Cell transplantation approaches were carried out as previously described (Ho and Kane, 1990). About 30 cells from a 30% epiboly stage donor embryo injected with either egfp or egfp/cyp26c1 mRNA were transplanted five cell diameters away from the blastula margin of a stage-matched, unlabeled hosts. Host embryos with incorporated donor cells in the nervous system were fixed at 12-somite stage before processing.
Gene expression analysis was carried out by in situ hybridization following standard protocols (Bruce et al., 2001; Svoboda et al., 2001). Gene transcripts were detected using NBT/BCIP (EMD-Millipore) or Fast Red (Roche Diagnostics) as enzyme substrates. Proteins were detected using primary antibodies against Myosin heavy chain (Developmental Studies Hybridoma Bank, #A4.1025; 1:500), acetylated Tubulin (Santa Cruz Biotechnology, #6-11B-1; 1:1000) and EGFP (AnaSpec, #29779; 1:500), followed by goat secondary antibodies against mouse IgG2a-Alexa 488, mouse IgG2b-Alexa 568 and rabbit-Alexa 633 (Life Technologies; 1:2000). After 30 min post fixation, embryos were cleared in 70% glycerol or DAPI-Vectashield (Vector Laboratories) and mounted for observation. Specimens were photographed with Axiocam MRc cameras mounted on Zeiss Discovery SteREO V20 or AxioExaminer Z1 microscopes. For confocal imaging, single optical sections of 3 µm thickness and image stacks were obtained using a Leica TCS SP5 confocal microscope. Images were processes using ImageJ 1.49b (NIH). Photos of representative embryos were assembled into figures using Photoshop CS4 extended v11 (Adobe). Unless otherwise noted, all experiments were performed in triplicate, with at least ten embryos per experiment analyzed for a total of n≥30 embryos, and with at least 95% of embryos displaying the represented phenotype.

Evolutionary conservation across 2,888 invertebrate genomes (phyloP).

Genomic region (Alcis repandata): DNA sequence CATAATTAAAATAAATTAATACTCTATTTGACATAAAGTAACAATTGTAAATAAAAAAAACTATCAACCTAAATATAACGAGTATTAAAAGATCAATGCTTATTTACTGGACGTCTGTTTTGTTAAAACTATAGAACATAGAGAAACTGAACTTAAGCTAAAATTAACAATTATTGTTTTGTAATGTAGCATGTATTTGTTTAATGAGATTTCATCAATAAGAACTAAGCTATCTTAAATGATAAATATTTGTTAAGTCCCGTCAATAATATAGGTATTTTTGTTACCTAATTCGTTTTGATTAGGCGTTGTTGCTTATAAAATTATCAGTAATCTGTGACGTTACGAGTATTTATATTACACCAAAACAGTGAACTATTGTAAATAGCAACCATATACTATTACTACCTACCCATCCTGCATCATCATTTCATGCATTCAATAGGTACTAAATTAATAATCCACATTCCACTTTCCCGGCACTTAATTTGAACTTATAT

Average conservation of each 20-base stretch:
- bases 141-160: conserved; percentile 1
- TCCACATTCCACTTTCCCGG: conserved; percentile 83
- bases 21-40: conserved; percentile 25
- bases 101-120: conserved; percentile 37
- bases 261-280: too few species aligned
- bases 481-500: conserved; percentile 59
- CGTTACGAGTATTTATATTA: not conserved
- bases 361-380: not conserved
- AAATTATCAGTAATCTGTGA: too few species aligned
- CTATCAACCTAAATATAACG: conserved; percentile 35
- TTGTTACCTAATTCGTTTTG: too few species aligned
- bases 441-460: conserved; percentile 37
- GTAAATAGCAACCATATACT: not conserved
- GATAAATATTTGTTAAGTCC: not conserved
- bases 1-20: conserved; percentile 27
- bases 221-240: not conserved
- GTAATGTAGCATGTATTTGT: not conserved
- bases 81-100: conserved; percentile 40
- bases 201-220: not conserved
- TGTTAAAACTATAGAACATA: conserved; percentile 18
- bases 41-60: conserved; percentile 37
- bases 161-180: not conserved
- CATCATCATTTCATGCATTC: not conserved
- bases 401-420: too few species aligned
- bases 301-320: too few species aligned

We thank members of the Skromne laboratory for helpful comments; A. Bruce, J. Baker, A. Foley, J. Chang and R. K. Ho for critically reading the manuscript; R. Cepeda and J. Waite for technical assistance and fish care; B. Apple, K. Higashijima, N. Hopkins, V. Prince and W. Talbot for strains, and the zebrafish community for probes and reagents. The Hybridoma Bank is maintained by The University of Iowa under NICHD auspices.
K.L. and I.S. designed, performed and analyzed the experiments. I.S. wrote the manuscript.
This study was supported by the University of Miami's College of Arts and Sciences, Neuroscience Program and Provost Award, and by a National Science Foundation grant [IOS-090449].
The authors declare no competing financial interests.